Reds trying to avoid joining list of worst teams in franchise history

Reds, who haven’t lost 100 games since 1982, are on pace to lose 126

At a quick glance, the National League Central looks like the best division in baseball because four of the five teams have winning records. Maybe it is that good, or maybe the Milwaukee Brewers, St. Louis Cardinals, Chicago Cubs and Pittsburgh Pirates owe their success to being in the same division as the Cincinnati Reds.

Cincinnati fell to 3-15 against the Central after the Brewers completed a sweep at Great American Ball Park on Wednesday.

The Cardinals would be 10-12 if not for a 7-0 record against the Reds. The Brewers would be 14-12 instead of 19-13 if they hadn’t played the Reds. The Pirates are 3-1 against the Reds. The Cubs lost their only game against the Reds.

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The Reds play three games against the Miami Marlins (11-19) this weekend and then play 22 straight games against teams with winning records. That won’t make it easy for the Reds to turn this season in the right direction.

“We’re just not quite getting over the hump,” manager Jim Riggleman said Tuesday. “That’s where we are right now. That’s why we are where we are in the standings. But we’re going to get out of it. I really feel we’re getting closer, and we’re going to get out of it.”

With a .226 winning percentage, the Reds (7-24) are on pace to finish 36-126. The Reds have never won fewer than 52 games, and they’ve never had a winning percentage below .344.

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The 1934 Reds (52-99, .344), 1937 Reds (56-98, .364) and 1901 Reds (52-87, .374) are the three worst teams in franchise history. However, the worst season in recent memory came in 1982 when the Reds finished 61-101 (.377). Only the 2015 Reds (64-98, .395) have come close to matching that level of losing in all the years since.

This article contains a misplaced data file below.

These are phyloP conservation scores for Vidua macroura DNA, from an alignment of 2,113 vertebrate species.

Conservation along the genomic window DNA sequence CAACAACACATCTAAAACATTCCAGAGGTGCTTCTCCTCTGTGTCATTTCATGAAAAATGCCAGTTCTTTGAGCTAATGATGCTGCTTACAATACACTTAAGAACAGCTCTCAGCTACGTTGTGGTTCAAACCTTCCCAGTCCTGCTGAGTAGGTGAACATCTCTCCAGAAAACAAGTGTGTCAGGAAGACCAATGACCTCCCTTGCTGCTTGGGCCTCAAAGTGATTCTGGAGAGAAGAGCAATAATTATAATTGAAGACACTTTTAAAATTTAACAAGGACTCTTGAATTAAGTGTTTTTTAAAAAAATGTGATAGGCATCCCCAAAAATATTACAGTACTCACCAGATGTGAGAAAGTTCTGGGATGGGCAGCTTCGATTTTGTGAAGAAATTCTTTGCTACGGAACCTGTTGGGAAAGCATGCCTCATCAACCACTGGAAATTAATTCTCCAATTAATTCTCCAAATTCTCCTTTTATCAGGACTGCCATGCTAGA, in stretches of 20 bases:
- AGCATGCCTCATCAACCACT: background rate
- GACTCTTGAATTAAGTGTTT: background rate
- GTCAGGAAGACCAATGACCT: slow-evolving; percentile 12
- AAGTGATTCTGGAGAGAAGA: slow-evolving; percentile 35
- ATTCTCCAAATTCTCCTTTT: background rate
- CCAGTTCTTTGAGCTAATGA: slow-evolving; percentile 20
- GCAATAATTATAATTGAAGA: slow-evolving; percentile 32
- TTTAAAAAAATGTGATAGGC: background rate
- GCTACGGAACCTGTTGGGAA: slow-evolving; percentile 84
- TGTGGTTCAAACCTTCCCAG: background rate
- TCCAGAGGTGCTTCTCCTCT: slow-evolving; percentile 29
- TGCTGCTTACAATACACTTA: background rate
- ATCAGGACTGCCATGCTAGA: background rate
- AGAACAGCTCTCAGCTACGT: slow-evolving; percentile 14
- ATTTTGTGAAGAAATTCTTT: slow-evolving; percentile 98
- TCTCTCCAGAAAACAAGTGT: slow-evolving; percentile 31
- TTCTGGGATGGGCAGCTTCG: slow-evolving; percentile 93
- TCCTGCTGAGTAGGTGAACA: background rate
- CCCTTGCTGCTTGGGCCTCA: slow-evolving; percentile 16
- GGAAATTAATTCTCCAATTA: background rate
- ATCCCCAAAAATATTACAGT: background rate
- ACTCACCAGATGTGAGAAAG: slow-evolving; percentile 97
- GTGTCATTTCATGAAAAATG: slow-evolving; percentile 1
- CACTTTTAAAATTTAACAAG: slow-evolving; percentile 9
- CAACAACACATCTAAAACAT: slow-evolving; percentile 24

Here’s how the 1982 and 2018 Reds compare:

Record through 31 games: 1982 (14-17); 2018 (7-24).

Managers: In 1982, the Reds fired manager John McNamara on July 21. They were 34-58 at the time. Russ Nixon coached the Reds to a 27-43 record following that point. … In 2018, the Reds fired Bryan Price after a 3-15 start. Bench coach Jim Riggleman became interim manager.

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Best players: The Reds still had two key members of the Big Red Machine, Johnny Bench and Dave Concepcion, in the lineup in 1982, plus Dan Driessen, another member of the 1975 and 1976 world championship teams. … The 2018 Reds have Joey Votto, who finished second in MVP voting last season, and is hitting .259 with four home runs and 15 RBIs after a slow start.

Best starting pitcher: Mario Soto (14-13, 2.79) led the Reds staff in 1982. He made the all-star team for the first of three straight seasons. … In the first month of the 2018 season, Tyler Mahle (2-3, 4.32) has a slight edge over Sal Romano (1-3, 4.65).

Attendance: In 1982, the Reds averaged 16,377 fans. Their smallest crowd at Riverfront Stadium in the first month was 10,069. … In 2018, through 15 home games, the Reds are averaging 16,496 fans. Their smallest crowd has been 9,463.

Age of team: In 1982, Reds batters were the 10th youngest group out of 26 teams with an average age of 28.4, and their pitchers were the fifth youngest (27.2). … In 2018, Reds batters are the seventh youngest (27.6), and their pitchers are tied for the youngest average age (26.9).


Marlins at Reds, 7:10 a.m., FS Ohio, 700, 1410

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